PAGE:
The other side of the adult-child equation is when you are a child you want to grow up. When will I be allowed to…eat as much cake with cream as I want? Go out with my friends when I want? Stay out as late as I want? Have sex with my partner? When I talked with Sarah about the latter matter, I suggested that the right time to start having sex was when you were capable of dealing with the consequences, which could be synonymous with being an adult! As a child, you look forward to that future state of being an adult, when the world will be your oyster, and you will be deluged with a set of responsibilities about which you, as yet, have no clue.
I had an interesting, and related, conversation with Shaun Hendy at the University of Auckland last week. Shaun leads the team that is doing the epidemiological modelling on which the New Zealand government is making decisions regarding managing COVID-19, including around timing and nature of lockdowns. Shaun talked about leadership, stepping up and the need to do so when there is no-one driving the bus. As a child we mostly assume there is a bus driver, and they are competent in that role and don’t think about it much further. As we age, we may well become more questioning of the bus driver’s competence. However there is a whole other level of questioning that investigates whether there is a driver at the front of the bus, or whether we are all on a magical mystery tour with no guide, and many people never get to that level.
Shaun was mentored by Paul Callaghan, a world-leading physicist and entrepreneur who drove a lot of thinking in New Zealand’s research and innovation system until his death in 2012. Sir Paul’s influence on Shaun included giving him the inspiration that he should step up and be a leader when the bus driver appears absent. This led to Shaun’s team carrying out epidemiological modelling on COVID-19 before anyone was asking for modelling to be done, and before any New Zealand organisation was willing to pay for it. Shaun asked whether the government would like to fund the modelling in Feburary 2020 as the need became apparent, however no flexible source of funding could be found. So Shaun figured out he could finance the modelling through doing away with his research group’s (the Centre of Research Excellence Te Punaha Matatini) travel budget for 2020. The team’s modelling was showing that travel was not going to be happening for a year or more, on the basis of the likely spread of COVID-19. New Zealand was both lucky and sensible to have built such resilience into our research systems – there was a leader and a team that could step up and do the work, without waiting for or needing central bureaucratic approval.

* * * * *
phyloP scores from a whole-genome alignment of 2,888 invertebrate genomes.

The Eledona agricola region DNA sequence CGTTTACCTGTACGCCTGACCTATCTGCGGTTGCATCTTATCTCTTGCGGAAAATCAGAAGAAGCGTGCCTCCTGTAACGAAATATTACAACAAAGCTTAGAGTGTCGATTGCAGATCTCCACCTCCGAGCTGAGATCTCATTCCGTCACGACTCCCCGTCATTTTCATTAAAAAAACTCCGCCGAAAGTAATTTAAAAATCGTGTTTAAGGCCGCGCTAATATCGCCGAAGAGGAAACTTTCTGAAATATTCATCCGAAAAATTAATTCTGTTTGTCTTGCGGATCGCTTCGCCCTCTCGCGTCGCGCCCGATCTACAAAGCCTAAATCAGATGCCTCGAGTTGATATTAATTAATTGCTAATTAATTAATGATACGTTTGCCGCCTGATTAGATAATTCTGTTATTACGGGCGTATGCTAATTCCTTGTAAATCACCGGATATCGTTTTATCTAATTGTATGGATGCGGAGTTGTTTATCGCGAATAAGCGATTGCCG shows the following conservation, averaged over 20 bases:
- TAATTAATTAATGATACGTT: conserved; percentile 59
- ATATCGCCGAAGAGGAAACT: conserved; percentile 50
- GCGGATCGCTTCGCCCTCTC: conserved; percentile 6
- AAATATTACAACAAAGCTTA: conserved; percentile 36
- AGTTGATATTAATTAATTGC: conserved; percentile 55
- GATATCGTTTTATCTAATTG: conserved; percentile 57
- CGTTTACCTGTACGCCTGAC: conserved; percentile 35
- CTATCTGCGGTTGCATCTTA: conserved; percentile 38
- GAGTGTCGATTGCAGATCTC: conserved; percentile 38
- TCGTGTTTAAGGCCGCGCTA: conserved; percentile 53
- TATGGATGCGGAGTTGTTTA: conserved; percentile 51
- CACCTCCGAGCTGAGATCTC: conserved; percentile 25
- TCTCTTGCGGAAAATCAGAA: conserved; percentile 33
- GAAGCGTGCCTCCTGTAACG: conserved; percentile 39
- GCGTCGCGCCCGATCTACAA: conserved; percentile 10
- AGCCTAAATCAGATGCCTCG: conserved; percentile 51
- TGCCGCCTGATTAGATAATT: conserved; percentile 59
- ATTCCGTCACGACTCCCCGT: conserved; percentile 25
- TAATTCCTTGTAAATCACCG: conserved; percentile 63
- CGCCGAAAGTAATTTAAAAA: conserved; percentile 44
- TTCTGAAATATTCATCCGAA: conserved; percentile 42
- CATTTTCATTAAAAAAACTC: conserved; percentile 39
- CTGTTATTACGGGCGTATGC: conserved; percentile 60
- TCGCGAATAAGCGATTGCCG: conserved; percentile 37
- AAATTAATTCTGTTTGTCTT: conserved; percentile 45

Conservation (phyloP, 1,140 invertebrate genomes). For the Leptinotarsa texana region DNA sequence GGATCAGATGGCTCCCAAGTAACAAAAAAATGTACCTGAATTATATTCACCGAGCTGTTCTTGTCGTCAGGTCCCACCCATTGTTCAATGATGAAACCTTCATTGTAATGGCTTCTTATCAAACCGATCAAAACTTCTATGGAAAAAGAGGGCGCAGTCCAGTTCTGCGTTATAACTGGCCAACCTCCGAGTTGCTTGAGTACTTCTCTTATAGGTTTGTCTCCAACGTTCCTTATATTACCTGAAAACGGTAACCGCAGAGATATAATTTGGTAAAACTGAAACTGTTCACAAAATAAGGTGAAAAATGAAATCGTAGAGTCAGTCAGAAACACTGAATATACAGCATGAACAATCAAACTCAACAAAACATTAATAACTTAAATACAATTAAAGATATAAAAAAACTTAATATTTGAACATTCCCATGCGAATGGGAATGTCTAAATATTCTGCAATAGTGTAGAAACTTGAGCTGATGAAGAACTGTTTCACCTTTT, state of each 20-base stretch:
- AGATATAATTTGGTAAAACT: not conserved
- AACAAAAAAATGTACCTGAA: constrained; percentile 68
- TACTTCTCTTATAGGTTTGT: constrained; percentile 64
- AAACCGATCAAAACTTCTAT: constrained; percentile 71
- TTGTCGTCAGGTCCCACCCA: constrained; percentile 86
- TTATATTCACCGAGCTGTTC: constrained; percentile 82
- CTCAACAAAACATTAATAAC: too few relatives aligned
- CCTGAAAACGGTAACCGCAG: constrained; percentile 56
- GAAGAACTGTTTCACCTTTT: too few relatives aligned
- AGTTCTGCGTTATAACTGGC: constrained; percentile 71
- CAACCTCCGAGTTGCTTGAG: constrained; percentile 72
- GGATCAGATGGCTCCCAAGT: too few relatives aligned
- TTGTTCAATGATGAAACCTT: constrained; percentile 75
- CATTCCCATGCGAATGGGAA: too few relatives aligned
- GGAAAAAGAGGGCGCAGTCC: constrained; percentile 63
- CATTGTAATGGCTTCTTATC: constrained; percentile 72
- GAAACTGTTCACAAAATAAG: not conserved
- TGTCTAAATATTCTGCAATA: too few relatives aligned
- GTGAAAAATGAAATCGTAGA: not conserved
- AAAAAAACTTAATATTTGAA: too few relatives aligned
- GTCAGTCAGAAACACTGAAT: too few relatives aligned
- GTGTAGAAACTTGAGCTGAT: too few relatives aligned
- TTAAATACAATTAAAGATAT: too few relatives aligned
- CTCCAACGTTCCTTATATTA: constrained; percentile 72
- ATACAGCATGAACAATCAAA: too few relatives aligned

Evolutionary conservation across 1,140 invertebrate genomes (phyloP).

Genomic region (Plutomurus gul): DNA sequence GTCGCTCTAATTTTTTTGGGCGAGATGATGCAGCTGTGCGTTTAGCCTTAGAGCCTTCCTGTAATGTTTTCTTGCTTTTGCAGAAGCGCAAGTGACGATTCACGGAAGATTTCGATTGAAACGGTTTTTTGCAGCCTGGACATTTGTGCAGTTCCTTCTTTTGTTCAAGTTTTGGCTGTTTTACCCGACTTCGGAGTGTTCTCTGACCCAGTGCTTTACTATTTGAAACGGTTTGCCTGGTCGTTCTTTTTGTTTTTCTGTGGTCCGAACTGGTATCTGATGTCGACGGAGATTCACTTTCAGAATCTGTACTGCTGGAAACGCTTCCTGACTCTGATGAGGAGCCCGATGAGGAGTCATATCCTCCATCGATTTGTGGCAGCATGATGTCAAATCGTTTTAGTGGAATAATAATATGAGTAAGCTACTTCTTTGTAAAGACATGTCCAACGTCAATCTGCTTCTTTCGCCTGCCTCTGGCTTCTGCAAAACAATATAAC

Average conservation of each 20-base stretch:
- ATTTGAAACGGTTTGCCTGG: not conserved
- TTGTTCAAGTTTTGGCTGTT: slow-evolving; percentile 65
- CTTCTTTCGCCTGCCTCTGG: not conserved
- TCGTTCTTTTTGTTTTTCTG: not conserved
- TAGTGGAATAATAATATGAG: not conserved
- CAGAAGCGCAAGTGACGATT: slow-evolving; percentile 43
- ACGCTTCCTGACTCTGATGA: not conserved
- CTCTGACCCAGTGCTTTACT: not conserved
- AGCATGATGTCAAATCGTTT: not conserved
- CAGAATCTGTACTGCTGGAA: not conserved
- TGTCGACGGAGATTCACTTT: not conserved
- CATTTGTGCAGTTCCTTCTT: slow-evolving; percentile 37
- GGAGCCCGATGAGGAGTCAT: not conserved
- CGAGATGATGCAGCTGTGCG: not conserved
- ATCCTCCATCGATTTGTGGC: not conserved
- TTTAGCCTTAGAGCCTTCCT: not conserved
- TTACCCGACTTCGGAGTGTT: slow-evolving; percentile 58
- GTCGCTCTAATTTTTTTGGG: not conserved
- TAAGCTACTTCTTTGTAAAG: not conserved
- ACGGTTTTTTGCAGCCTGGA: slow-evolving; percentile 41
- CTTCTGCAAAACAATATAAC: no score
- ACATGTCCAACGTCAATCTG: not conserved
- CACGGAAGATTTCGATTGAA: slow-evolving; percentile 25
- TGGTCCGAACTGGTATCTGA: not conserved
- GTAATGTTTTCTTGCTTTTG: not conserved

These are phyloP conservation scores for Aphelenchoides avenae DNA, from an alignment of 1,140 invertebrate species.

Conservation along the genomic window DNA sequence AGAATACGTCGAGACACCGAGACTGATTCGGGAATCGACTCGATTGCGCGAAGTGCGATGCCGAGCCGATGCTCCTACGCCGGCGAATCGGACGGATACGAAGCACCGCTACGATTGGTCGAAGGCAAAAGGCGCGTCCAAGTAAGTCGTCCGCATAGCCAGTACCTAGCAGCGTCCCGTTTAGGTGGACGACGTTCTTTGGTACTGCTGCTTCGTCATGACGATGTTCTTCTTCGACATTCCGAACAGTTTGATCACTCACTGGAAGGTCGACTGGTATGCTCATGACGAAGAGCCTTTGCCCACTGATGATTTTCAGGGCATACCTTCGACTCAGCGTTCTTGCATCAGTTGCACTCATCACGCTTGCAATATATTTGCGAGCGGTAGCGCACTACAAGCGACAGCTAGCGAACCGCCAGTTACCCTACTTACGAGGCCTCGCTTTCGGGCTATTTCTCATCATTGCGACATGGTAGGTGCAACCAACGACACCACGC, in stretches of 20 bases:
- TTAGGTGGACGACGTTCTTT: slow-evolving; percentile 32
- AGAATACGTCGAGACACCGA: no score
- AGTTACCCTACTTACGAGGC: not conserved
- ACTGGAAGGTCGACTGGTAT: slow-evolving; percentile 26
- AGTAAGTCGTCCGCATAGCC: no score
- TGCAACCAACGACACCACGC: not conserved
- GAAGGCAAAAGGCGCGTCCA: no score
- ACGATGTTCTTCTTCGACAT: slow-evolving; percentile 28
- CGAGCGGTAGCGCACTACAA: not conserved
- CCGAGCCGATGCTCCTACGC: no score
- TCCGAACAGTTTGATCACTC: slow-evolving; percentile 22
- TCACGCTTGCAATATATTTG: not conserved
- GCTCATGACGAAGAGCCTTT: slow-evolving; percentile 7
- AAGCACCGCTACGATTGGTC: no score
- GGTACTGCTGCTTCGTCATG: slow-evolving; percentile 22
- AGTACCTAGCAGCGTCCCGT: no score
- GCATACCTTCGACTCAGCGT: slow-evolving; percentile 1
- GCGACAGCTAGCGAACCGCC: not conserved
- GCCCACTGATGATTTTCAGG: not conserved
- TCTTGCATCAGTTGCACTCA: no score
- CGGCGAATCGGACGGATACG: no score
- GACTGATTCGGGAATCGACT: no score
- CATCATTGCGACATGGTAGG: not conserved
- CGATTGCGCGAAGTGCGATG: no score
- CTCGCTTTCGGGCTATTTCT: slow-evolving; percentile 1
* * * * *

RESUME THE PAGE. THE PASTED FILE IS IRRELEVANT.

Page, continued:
One could consider that recognising the absence of a bus driver and stepping in to act might be another definition of grown-upness. The funny thing is though, even when you are driving the bus, there is no necessary protection from being mentally thrown back into a primal state of feeling childlike. It’s that feeling of, there must be other people who know more than me and would be better at managing the steering wheel. However, if no-one else is stepping on board and taking the wheel, it just might be that you are the best, or the only person to do the bus driving. This is as adult as life gets.